Depending on the number of stakeholders, it may be more effective to report to stakeholders through general disclosure on a website rather than to stakeholders individually. Where investment activities are outsourced, such as where funds are managed by asset managers, the report to stakeholders should disclose what steps are taken to ensure ownership responsibilities are fulfilled in accordance with the policy and the minimum policy requirements that are expected of those discharging ownership responsibilities. Further, an investor should include information provided by the asset managers in its reports or inform its stakeholders how and where its asset managers disclose their policies on discharging ownership responsibility. Finally, it is sufficient for an investor to disclose its ownership responsibility policy when it is established and only update this disclosure when the policy is amended.
Principle 2 – Investors should monitor and engage with their investee companies
Investors’ ownership responsibilities extend beyond voting and include monitoring and engaging on matters such as strategy, capital structure, risk, performance and corporate governance. Engagement with investee companies is a process through which shareholders as owners share their views and concerns directly with their investee companies.
Investors should have policies on corporate governance principles and practices and on how they will engage with their investee companies if they have concerns about investee companies’ corporate governance practices. They should, in particular, consider any departures from the Listing Rules’ Corporate Governance Code and encourage investee companies to have policies on environmental, social and governance (ESG) issues. Investors should additionally engage with investee companies on significant ESG issues which could potentially impact the companies’ goodwill, reputation and performance.
When monitoring their investee companies, Principle 2 provides that investors should:
keep abreast of the companies’ performance;
keep abreast of developments, both internal and external to the companies, that drive the companies’ value and risks;
satisfy themselves that the companies’ leadership is effective;
satisfy themselves as to the corporate governance structures and practices adopted by the companies;
consider the quality of the companies’ reporting; and
attend shareholder meetings of companies where appropriate and practicable.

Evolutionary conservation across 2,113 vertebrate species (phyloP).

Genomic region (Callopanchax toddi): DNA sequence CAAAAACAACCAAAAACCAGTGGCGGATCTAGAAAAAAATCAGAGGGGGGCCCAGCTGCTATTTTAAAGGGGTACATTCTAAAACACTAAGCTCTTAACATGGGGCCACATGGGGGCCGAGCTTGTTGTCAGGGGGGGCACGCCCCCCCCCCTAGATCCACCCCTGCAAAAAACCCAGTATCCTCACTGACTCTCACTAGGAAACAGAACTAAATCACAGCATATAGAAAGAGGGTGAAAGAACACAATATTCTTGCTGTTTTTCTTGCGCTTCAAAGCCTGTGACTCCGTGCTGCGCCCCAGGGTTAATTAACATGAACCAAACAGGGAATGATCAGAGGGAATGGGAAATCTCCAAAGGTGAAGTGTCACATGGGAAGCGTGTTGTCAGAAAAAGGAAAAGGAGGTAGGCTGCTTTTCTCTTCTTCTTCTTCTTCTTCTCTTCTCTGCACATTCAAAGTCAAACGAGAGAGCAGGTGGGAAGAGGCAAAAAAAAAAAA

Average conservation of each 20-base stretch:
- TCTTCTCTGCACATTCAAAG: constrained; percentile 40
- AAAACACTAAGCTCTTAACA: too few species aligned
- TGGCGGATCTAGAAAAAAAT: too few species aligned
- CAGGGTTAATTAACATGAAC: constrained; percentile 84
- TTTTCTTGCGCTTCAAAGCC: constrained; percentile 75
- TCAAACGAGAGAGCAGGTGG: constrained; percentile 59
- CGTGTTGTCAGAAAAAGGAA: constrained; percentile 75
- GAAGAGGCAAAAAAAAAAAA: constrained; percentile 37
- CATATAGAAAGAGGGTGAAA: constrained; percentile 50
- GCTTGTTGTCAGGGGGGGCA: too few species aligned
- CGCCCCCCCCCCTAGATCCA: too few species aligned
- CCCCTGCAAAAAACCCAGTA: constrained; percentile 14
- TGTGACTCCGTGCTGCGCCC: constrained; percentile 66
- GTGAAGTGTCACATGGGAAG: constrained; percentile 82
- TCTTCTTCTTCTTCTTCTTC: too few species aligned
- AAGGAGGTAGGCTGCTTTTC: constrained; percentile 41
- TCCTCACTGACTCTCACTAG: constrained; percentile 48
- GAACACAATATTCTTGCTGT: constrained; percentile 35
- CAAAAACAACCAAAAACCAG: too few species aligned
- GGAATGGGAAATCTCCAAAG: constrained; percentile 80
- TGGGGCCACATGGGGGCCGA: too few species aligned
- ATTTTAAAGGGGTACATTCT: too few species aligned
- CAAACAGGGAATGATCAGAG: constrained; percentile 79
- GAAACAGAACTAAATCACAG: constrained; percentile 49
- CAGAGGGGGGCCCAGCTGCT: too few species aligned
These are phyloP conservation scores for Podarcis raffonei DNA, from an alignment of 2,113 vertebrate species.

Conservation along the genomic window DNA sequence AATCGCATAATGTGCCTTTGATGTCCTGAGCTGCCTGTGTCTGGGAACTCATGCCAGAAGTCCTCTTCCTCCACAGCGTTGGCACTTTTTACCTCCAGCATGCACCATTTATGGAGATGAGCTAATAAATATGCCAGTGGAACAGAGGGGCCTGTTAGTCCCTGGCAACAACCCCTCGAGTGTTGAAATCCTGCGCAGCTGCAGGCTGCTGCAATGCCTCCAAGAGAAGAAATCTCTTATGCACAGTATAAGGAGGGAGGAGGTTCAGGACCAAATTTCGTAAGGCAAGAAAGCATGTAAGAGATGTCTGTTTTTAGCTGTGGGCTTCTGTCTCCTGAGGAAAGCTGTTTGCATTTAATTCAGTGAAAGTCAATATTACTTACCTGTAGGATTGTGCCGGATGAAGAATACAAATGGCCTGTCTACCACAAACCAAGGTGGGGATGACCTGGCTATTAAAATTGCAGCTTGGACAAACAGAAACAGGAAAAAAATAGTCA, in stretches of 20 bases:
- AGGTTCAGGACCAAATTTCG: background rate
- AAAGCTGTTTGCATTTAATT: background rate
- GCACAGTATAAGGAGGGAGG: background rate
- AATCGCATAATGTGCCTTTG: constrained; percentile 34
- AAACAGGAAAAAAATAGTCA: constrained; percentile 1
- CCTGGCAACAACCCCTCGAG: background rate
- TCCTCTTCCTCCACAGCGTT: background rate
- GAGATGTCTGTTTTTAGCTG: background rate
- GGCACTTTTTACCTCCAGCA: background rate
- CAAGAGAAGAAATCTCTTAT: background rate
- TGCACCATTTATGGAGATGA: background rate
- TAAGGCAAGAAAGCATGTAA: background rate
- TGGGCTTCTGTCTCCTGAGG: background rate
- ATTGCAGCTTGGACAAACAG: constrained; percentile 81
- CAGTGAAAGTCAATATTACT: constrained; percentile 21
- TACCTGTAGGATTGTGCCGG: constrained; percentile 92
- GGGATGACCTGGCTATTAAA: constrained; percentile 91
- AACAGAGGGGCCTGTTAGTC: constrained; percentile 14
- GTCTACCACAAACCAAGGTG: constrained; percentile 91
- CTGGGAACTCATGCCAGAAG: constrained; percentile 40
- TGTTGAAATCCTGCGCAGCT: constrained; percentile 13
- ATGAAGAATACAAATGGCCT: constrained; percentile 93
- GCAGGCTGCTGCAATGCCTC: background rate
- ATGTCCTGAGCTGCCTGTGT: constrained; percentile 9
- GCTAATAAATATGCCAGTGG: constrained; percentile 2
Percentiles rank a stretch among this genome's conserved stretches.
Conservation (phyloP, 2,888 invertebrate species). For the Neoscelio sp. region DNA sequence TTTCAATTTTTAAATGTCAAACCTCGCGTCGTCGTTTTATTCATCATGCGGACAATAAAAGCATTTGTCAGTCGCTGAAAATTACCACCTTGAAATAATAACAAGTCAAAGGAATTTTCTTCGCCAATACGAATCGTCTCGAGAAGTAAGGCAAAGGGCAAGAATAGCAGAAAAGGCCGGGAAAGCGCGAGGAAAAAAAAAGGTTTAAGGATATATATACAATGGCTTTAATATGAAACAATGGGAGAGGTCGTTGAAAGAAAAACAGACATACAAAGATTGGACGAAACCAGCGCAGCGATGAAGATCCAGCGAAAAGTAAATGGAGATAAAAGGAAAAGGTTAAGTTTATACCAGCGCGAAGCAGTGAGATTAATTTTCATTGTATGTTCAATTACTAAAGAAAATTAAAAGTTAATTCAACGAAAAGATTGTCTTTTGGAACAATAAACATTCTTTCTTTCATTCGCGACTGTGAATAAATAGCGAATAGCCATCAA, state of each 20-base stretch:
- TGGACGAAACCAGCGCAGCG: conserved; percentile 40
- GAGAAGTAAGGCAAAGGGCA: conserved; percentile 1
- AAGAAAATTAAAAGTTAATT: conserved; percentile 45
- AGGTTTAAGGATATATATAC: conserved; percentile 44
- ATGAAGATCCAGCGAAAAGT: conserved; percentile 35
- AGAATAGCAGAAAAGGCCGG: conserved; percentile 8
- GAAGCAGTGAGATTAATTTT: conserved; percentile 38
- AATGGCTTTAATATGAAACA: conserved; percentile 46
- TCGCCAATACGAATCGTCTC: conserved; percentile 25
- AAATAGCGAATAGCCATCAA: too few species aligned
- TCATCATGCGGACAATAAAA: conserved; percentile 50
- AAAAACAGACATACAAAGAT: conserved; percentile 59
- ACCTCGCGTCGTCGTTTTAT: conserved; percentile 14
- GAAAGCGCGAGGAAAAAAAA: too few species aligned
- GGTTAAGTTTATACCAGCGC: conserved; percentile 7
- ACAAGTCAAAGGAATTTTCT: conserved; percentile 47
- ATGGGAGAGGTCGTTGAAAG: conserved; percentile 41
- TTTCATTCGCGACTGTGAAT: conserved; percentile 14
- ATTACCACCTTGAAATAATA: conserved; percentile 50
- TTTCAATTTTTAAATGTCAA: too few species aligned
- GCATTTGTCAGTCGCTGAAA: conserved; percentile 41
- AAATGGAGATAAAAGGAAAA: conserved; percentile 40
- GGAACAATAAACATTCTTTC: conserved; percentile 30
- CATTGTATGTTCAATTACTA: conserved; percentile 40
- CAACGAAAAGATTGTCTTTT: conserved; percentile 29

The SFC has also suggested the following engagement mechanisms for investors:
direct private communication with the companies such as writing letters to and dialogue with management;
more public strategies such as using the media and proposing shareholder resolutions at general meetings;
exercise their rights to speak and vote at general meetings;
selling their shares; and
in extreme cases, litigation.
If the shareholder engagement activities are outsourced, investors should ensure that the activities are carried out in line with their own shareholder engagement policies.
Investors are reminded to tread carefully during engagement to ensure that they do not obtain inside information that has not been disclosed to the market as required under Part XIVA of the Securities and Futures Ordinance (the SFO). If an investor considers that material information was obtained during an engagement with the investee company, it must employ sufficient safeguards, such as a temporary ban on trading in the company’s shares or establishing ‘Chinese Walls’, to ensure that the information is secure and separated from any other activity until appropriate disclosures have been made to the market. The investor should also consider whether it is necessary to warn the company that it may have breached the inside information provisions in the Securities and Futures Ordinance.
Principle 3: Investors should consider and establish clear policies on when to escalate their engagement activities
Investors’ engagement policies should prescribe the situations in which they will actively engage and assess the outcomes of such engagements. Examples of such situations include, but are not limited to, when they have concerns over the company’s strategy, performance, remuneration or approach to risks.
Initial discussions should take place on a confidential basis between the investor and the investee company. However, if companies do not respond constructively, the SFC recommends that investors should consider whether to escalate their action by:
holding additional meetings with management specifically to discuss concerns;
expressing concerns through the company’s advisers;
meeting with the chairman or other board members;
collaborating with other investors on particular issues;
making a public statement in advance of general meetings;
submitting resolutions and speaking at general meetings; and
requisitioning a general meeting and, in some cases, proposing to change board membership.
Principle 4 – Investors should have clear policies on voting
Generally, investors should seek to vote all shares held; however, where it is not appropriate to do so, investors should disclose the reasons to their stakeholders. The SFC expects investors to vote on their own initiative rather than automatically support the board. In some situations, the SFC recognises that an investor could vote in favour of and against the same resolution due to shares being held for different purposes.